999 call released of baby being born on inside lane of busy motorway

The boy was born on the inside lane of the M5 in Somerset as there was no hard shoulder available due to roadworks.

Jayne Rowland and Joshua Mogg with their newborn son Harry, and eight-year-old son Benjamin, alongside members of the ambulance service

A 999 call of the moment a baby boy was born on the inside lane of a busy motorway has been released by an ambulance service.

Jayne Rowland, 36, was on her way to hospital when she went into the final stages of labour in roadworks on the M5 in Somerset.

Her partner, Joshua Mogg, 29, called 999 minutes before baby Harry was born in their car on the southbound carriageway near junction 24.

Emergency services arrived moments after Harry’s birth to find the family stopped on the inside lane of the motorway as there was no hard shoulder.

The 999 call begins with Mr Mogg telling call handler Jonathan Leaton: “I think she’s almost about to pop… I’m in the roadworks at 50 miles an hour.”

Mr Leaton instructed Mr Mogg, from Street, Somerset, to put his hazard lights on and pull over shortly before little Harry was born.

Traffic can be heard driving past as Harry’s mother says “Hello” to the newborn, followed by his father telling him: “Hello mister.”

The couple had been travelling to Musgrove Park Hospital in Taunton for Ms Rowland to be induced at 9.30am on November 1.

Harry was born in the front passenger seat of the car at 7.57am, just 30 minutes after they had left home.

He weighed 7lb 8oz at birth and his birth certificate has the place of birth recorded as “M5”.

“I’d had discomfort for around three weeks, and didn’t feel anything different when I woke up that day. But the pain got worse and worse in the car, so I asked Josh to pull over,” Ms Rowland, a teaching assistant, said.

“Everything seemed to happen very quickly. The call handler talked it through with us, and then the paramedics and police arrived.

“They all made such a difference. We’re so thankful.

“I just wanted to get to the hospital safely and on time.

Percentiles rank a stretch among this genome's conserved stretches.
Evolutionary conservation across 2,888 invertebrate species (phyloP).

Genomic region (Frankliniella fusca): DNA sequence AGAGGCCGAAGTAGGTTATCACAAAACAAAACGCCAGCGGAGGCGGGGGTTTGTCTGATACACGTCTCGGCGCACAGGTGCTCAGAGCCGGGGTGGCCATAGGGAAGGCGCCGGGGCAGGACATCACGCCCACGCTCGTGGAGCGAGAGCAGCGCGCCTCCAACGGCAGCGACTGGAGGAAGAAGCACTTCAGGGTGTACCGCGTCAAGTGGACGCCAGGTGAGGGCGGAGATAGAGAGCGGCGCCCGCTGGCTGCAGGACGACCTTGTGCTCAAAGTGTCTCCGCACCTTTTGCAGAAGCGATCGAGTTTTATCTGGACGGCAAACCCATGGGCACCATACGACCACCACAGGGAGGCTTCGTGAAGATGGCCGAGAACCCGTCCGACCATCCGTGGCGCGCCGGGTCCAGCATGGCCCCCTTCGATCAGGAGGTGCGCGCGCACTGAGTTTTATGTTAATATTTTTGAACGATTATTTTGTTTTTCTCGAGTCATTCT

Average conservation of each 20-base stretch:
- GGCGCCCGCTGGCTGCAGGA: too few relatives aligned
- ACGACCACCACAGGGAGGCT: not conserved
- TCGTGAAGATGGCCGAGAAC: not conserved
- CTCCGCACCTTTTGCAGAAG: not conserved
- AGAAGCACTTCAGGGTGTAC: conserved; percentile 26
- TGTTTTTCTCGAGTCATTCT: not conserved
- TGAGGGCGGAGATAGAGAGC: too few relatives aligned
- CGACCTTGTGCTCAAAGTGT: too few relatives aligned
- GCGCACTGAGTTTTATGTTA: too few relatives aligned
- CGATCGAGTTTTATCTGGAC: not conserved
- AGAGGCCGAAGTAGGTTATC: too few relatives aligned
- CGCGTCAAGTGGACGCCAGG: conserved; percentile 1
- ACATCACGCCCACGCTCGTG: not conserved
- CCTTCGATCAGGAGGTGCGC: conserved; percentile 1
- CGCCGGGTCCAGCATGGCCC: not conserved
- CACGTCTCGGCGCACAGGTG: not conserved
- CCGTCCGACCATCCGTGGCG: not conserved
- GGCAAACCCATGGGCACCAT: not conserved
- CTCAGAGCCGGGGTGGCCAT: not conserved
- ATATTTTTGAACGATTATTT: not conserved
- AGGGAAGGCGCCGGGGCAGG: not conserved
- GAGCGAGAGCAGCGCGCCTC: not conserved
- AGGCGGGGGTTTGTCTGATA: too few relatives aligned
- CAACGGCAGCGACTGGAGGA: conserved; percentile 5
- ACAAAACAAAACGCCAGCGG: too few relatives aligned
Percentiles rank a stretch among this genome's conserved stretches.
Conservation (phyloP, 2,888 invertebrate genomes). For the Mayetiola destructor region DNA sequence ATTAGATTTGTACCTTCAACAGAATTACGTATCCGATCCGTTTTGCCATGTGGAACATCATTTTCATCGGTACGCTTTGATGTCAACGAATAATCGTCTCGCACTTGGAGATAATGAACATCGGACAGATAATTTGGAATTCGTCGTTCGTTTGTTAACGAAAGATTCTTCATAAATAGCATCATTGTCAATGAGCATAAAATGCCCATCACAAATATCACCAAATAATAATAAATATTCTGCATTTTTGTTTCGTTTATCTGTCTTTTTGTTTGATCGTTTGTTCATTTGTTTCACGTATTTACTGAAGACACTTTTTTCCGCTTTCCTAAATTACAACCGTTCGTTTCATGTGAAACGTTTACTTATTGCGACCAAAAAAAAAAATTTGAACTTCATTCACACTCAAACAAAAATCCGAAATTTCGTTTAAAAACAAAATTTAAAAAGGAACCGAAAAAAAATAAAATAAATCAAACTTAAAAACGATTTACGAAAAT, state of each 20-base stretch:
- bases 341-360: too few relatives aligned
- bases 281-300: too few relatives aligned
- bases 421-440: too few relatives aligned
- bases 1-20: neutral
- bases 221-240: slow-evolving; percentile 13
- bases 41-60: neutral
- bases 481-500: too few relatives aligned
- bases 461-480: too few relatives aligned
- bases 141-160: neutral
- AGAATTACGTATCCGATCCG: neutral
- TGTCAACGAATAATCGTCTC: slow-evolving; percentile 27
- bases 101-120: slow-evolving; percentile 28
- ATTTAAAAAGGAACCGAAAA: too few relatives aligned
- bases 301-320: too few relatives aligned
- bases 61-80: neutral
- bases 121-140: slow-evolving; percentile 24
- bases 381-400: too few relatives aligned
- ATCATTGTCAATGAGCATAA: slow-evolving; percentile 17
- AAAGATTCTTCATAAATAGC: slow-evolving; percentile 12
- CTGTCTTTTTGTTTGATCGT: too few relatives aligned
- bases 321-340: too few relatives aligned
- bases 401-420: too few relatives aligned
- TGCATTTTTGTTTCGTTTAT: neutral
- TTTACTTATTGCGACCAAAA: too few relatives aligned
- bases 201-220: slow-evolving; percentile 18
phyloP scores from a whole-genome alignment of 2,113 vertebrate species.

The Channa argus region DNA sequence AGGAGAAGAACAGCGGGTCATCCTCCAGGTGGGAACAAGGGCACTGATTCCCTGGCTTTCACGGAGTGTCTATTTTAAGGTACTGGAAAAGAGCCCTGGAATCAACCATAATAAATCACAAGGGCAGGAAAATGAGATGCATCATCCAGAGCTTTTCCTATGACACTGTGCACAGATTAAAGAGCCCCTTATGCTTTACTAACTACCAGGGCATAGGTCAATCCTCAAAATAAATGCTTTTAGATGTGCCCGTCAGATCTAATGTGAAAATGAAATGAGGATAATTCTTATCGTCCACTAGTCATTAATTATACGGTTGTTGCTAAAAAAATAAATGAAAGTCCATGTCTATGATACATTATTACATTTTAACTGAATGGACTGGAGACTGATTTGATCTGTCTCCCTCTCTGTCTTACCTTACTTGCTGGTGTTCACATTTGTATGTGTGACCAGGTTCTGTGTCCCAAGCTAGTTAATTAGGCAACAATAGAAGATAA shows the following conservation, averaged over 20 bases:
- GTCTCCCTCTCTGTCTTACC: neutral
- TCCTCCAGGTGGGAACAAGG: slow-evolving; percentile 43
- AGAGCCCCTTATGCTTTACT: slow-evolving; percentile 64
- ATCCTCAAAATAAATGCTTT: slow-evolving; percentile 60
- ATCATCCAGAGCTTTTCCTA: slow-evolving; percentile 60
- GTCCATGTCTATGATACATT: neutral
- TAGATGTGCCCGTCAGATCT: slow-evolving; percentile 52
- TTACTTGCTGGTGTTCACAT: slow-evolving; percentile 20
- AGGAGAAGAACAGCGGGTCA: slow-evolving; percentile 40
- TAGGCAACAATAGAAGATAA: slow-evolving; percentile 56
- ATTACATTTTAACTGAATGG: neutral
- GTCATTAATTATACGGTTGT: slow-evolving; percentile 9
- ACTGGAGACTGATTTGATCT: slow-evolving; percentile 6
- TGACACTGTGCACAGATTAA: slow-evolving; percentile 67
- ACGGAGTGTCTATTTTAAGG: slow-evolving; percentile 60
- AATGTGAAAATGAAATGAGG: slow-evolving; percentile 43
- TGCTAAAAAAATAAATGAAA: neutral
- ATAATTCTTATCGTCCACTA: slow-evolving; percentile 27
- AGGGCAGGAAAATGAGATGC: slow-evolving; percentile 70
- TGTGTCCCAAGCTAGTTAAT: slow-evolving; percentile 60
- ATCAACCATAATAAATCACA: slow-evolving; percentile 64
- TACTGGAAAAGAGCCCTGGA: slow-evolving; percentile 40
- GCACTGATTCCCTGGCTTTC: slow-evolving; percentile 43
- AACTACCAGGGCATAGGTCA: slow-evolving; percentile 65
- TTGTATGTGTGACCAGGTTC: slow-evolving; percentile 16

“It wasn’t until afterwards that I realised how much danger we were in, because there was nowhere safe to stop in the roadworks.”

She praised a lorry driver who shielded the family from traffic by stopping and putting his hazard warning lights on.

Harry, his parents and brother Benjamin, eight, visited Taunton Ambulance Station on February 13 to thank the staff from South Western Ambulance Service NHS Foundation Trust in person.

Mr Mogg, a tree surgeon, said: “Jayne was my priority. So I was first trying to get her to hospital as quickly and safely as possible.

“Then I just had to get out of the car and get on with it.

“Delivering my baby son on a motorway is probably the best thing I’ve done in my life.

“I feel it’s given me a stronger bond with Harry.”

The couple also expressed thanks to Avon and Somerset Police officers who returned their car and personal possessions from the scene to them.

Mr Leaton, who talked the parents through the motorway delivery, said: “They both did incredibly well throughout the entire call.

“They remained calm and followed every instruction which ensured the best possible outcome.”

Operations officer Dan Wilsher was first on the scene before he was joined by paramedic Simon White and student paramedic Alexandra Luxton.

“I remember being very aware of the safety aspect, as Josh and Jayne’s car was in a live traffic lane,” Mr Wilsher said.

“When I approached the passenger door, I saw a tiny little face wrapped in blankets looking back at me.”